Newton’s new City Administrator Bob Knabel knows how big an impact Maytag can have on a community. He saw it firsthand during his time in Galesburg, Ill., a community that lost a Maytag production facility and jobs in 2004, three years before Maytag shut down Plant 2 in Newton.
Knabel served as city manager in Galesburg between 1987 and 1997 and owned a restaurant in that community for part of that time as well.
Knabel started last week in his role as Newton’s new city administrator. He brings a wide range of experience to the position coming most recently from Collinsville, Ill. near St. Louis has served over the years in city government in other communities throughout Illinois and even in New York.
Bouncing from community to community is not uncommon among city managers and is something Knabel sees as coming with the territory. As councils change, so does the direction a particular city is heading.
“Stability is five, six years, seven years — that’s the average tenure of a city administrator,” Knabel said, noting that over several election cycles, council members change and those who hire a particular administrator leave. New council members want to accomplish something different.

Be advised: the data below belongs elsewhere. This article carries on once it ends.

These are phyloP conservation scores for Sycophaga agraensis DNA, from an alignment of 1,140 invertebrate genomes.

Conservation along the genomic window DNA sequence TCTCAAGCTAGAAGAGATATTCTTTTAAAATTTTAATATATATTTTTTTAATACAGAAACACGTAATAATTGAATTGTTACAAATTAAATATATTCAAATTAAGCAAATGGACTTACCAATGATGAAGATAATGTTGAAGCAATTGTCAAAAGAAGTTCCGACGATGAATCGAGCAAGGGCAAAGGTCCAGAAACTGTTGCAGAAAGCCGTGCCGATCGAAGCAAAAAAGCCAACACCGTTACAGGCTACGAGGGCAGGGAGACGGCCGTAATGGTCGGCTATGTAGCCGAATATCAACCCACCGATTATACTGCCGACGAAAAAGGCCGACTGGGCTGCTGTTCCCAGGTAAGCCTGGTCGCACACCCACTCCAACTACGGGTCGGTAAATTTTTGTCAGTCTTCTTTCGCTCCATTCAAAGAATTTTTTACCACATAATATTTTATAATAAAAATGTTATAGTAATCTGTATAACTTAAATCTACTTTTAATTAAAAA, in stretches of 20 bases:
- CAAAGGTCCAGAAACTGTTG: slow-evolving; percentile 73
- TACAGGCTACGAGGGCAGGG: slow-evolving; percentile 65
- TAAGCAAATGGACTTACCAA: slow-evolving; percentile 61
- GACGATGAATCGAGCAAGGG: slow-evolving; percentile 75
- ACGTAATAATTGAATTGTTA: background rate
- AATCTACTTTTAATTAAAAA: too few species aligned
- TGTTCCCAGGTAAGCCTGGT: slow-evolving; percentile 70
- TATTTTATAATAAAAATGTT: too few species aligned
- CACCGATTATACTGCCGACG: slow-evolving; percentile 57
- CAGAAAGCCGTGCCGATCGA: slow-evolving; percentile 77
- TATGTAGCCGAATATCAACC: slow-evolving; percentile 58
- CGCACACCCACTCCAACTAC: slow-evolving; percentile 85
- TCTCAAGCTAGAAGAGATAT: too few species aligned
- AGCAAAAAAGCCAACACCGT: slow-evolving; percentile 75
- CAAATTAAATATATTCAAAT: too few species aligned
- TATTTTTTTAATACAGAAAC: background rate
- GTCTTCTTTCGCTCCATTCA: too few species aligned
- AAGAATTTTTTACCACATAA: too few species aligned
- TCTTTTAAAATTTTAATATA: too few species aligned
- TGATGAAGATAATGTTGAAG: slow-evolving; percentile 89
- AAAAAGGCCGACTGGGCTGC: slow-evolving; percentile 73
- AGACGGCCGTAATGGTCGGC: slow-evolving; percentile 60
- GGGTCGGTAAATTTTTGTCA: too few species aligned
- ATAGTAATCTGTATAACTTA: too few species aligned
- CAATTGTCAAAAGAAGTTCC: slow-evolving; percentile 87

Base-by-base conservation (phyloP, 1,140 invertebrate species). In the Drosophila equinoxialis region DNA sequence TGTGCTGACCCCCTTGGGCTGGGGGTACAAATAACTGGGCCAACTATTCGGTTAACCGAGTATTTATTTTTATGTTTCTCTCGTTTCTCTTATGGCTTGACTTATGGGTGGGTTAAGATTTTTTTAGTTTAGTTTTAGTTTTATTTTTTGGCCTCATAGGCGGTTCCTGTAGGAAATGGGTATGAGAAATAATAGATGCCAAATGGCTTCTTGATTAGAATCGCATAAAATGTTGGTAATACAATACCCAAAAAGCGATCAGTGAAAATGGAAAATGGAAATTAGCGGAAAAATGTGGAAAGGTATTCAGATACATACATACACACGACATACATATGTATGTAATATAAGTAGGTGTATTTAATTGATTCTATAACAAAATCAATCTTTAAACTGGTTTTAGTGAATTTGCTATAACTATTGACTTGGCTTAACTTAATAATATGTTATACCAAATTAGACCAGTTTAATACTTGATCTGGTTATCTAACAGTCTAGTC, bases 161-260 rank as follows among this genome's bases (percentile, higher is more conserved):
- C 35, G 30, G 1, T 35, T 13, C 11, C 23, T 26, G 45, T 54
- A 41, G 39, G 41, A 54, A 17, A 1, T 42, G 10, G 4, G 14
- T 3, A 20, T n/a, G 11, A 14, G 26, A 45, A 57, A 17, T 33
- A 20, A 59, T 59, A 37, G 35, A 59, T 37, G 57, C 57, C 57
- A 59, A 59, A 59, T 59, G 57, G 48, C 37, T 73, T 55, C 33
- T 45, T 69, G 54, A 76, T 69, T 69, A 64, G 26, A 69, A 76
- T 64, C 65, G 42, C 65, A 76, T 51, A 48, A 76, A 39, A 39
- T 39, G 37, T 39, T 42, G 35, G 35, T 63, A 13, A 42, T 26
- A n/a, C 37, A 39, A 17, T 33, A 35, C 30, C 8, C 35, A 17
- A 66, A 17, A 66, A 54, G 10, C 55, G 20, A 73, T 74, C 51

“They are not necessarily sold or bought into what maybe the direction was. So change occurs maybe every five or six years that way,” Knabel said. “What you want to try and do is to develop some sustainable plans that can transcend the council so the community as a whole is kind of moving together and not every five or six years changing course.”
To that end, Knabel sees plotting a course for Newton’s as one of the key issues facing the city. He sees the comprehensive plan update currently under way as helping Newton define what it wants to be in the future. Citizen participation is crucial to that process, he said, to ensure the plan reflects the community itself rather than being passed down from government.
“There’s been a strong effort to bring community engagement to the process so that’s positive,” he said. “We’re on that threshold of moving forward so it’s pretty important to continue that.”
Now 61, Knabel hopes Newton can be the final stop for his long career in city government. He has been married to his wife Linda for 39 years. They have two children and seven grandchildren. While he’s only been on the job in Newton for a week, he’s already enjoying one aspect of Iowa over Illinois: the political scene. Beyond that, he hopes to provide strong leadership for the community.
“We ought to be about good government. We ought to be about providing high levels of service. We need to be high performing. We need to provide excellence in our operations,” he said. “All of those are things I will certainly strive to provide here.”